Amending the constitution

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There was no solid proof of financial misconduct, and there was no other way to disqualify the former PM other than the flimsy Article 62-63 of the constitution. The decision to disqualify the PM was legal, and sound, but its constitutional basis leaves much to be desired. The chairman of Pakistan Tehreek-e-Insaaf (PTI), Imran Khan, on Sunday announced that the party will oppose any movement that tries to repeal Article 62-63 of the constitution.

His dissent is irrelevant, until he is able to garner enough majorities that he could block such a move. Under these constitutional provisions, there will be barely any politician that is truly “Sadiq and Ameen” enough to qualify for Pakistan’s premiership, including Imran Khan. What needs to be remembered is that the articles were included in the constitution during the regime of General Zia ul Haq, in an attempt to Islamize the constitution. They are there not by democratic debate, but are the whims of a dictator.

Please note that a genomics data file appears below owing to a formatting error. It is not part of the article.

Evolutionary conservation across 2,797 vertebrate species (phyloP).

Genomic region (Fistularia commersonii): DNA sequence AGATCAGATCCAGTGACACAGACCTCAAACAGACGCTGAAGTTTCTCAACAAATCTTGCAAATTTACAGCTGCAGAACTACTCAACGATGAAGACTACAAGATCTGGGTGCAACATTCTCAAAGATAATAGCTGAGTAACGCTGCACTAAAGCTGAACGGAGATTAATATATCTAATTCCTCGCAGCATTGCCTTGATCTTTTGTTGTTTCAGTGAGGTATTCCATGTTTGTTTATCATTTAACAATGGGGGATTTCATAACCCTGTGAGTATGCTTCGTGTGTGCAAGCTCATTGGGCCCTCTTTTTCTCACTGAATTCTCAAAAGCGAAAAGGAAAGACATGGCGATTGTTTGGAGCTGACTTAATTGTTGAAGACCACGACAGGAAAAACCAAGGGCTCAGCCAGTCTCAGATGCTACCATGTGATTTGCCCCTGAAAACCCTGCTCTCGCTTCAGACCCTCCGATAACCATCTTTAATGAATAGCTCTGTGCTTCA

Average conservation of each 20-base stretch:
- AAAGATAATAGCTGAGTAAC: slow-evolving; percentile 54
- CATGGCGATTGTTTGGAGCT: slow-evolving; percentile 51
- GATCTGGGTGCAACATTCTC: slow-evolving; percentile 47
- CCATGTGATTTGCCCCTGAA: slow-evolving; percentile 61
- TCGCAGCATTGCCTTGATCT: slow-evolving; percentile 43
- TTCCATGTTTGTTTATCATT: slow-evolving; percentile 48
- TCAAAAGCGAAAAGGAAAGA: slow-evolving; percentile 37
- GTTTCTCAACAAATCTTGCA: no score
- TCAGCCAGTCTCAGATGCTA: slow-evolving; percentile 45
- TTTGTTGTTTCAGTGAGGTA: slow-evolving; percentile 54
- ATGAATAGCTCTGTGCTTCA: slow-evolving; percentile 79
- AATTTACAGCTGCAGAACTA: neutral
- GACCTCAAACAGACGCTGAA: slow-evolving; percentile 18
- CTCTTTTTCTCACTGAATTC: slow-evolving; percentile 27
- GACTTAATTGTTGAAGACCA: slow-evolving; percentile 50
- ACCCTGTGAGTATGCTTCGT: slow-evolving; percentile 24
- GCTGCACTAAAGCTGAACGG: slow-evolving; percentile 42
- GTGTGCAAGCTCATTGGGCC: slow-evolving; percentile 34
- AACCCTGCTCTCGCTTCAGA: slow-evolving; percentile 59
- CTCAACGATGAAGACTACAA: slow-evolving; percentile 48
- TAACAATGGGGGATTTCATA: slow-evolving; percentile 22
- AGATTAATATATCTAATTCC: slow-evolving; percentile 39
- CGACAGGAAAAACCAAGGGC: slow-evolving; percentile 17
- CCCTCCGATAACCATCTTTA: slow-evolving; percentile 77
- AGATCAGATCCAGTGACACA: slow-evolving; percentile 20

There is no harm in debating this issue, or properly defining what Sadiq and Ameen substantially mean. The application of such terminology becomes impossible and in this case, it has led to the questioning of the logic of the Supreme Court’s decision, which under a good constitution would be unquestionable.

Yes, corruption should be accounted for, and integrity should matter, but the articles of the constitution and laws should specifically define what these terms are. If offshore bank accounts and tax evasion are crimes, they need to be spelled out in legislation. We need precise laws create accountability, not on abstract terms that lead to anyone questioning the highest judicial minds. The movement to repeal these articles is not a movement to “secularize” Pakistan as all as claimed by Maulana Fazlur Rehman (JUI-F).

Such ridiculous assertions of “Islam being in danger” only cloud the issue. If corrupt men have risen to power, it has been because of weak laws and weaker implementation. Just declaring someone as not “Sadiq” or “Ameen” does nothing for the physical problem of corruption. It just means that only man in the PM’s office is accountable, not the rest of those who may have committed similar crimes. The constitution of a country is that one document that differentiates between fiction and reality.

Just as Montesquieu says that the laws of a country should be based on the outlook and the setting of the society. Similarly, the constitution of the country should be based on facts that are inherently applicable.

 

 

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